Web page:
Civ. No. 1218.
November 20, 1913.
APPEAL from a judgment of the Superior Court of the City and County of San Francisco and from an order refusing a new trial. B. V. Sargent, Judge presiding.
The facts are stated in the opinion of the court.
F. J. Castelhun, for Appellant.
Percy E. Towne, for Respondent.
This is an appeal from the judgment and from an order denying a new trial.
The plaintiff had judgment against the defendant in the sum of $1,690, alleged to have been earned by the plaintiff as a broker's commission in procuring a purchaser for certain real estate belonging to the defendant.
The facts in the case as revealed by the pleadings and proof are substantially these:
On December 5, 1910, the defendant, by an instrument in writing, authorized the plaintiff to offer for sale a tract of land in Tehama County containing three hundred and forty acres. By the terms of the authorization the plaintiff was empowered to offer the entire tract for sale at $52.50 per acre, upon the express condition that "not less than seven thousand five hundred dollars cash in United States gold coin" should be paid down, and the "balance as may be mutually agreed upon."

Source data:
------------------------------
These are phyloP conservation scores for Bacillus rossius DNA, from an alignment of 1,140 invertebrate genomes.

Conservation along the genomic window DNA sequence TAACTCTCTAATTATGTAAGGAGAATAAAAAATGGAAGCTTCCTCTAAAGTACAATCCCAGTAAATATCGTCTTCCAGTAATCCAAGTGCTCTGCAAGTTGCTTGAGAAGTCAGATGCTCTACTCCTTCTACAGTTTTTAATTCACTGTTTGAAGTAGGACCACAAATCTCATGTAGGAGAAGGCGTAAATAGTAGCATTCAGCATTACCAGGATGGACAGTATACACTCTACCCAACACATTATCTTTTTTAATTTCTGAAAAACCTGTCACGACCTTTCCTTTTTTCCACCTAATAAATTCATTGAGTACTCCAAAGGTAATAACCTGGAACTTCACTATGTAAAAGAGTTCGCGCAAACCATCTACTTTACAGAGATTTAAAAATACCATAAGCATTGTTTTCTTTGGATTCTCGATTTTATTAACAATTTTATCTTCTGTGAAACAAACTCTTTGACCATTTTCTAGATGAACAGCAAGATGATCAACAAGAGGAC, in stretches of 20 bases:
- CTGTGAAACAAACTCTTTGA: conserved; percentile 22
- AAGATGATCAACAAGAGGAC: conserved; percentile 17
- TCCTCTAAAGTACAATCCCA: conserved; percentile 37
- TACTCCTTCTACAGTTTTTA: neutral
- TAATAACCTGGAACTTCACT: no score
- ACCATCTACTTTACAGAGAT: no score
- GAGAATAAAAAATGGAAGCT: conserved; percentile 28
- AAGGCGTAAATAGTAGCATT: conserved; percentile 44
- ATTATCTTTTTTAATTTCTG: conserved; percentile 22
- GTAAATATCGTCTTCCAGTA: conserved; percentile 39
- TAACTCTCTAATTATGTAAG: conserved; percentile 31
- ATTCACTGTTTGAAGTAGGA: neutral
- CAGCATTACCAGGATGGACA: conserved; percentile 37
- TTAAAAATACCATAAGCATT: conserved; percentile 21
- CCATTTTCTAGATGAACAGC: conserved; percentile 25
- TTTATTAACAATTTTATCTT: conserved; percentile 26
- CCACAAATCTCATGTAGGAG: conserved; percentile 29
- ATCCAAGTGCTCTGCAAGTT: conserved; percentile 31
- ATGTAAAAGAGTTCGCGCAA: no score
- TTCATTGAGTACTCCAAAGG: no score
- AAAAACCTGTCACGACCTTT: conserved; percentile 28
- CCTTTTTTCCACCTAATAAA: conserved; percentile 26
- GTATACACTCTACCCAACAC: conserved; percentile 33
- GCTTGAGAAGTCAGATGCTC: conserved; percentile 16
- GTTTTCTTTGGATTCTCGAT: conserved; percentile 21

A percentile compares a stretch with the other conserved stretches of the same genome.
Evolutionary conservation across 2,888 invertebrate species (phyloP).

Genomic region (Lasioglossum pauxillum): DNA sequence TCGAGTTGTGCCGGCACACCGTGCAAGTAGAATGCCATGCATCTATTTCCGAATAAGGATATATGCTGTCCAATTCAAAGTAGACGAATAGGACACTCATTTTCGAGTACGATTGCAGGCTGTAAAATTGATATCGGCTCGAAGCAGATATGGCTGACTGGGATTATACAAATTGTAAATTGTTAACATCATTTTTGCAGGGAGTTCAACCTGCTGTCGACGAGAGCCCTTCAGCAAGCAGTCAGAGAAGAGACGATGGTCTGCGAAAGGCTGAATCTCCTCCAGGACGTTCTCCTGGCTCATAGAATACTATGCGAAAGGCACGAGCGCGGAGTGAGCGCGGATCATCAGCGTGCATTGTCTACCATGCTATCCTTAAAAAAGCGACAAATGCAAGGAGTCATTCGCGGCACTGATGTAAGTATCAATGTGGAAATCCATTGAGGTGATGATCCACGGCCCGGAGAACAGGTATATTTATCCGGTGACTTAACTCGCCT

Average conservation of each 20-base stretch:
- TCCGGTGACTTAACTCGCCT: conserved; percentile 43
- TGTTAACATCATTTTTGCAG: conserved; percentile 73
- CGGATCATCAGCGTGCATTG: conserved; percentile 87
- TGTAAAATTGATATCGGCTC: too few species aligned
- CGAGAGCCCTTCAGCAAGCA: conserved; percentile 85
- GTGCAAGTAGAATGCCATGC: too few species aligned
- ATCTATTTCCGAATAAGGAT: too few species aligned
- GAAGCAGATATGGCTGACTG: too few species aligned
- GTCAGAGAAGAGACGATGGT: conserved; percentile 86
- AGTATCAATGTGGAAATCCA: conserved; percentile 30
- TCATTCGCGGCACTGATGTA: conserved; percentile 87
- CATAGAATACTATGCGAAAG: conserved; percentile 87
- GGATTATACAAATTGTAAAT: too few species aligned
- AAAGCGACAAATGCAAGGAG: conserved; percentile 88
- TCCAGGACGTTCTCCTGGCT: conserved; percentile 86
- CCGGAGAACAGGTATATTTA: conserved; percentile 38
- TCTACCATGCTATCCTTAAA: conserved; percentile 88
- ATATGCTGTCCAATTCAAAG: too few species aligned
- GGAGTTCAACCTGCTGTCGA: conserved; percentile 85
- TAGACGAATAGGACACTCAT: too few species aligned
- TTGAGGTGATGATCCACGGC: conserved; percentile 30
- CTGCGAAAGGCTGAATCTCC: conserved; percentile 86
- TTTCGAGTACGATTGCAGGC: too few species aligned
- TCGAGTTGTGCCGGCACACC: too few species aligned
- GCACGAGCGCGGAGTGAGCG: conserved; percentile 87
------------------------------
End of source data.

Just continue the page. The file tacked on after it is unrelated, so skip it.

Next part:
The complaint proceeded upon the theory that plaintiff had procured a purchaser for defendant's lands at fifty-five dollars per acre, who was ready, willing, and able to buy, and who, as an evidence of good faith, had deposited with the plaintiff the sum of one thousand dollars in cash as the first payment on account of the purchase price. The complaint further alleged that the plaintiff had reported to defendant the procurement of this particular purchaser and the payment of one thousand dollars in cash, and that the defendant in writing had approved the acceptance by plaintiff of the one thousand dollars cash deposit, and ratified in writing the other terms and conditions of the sale, notwithstanding that they were at variance with the terms and conditions of sale specified in the original authorization.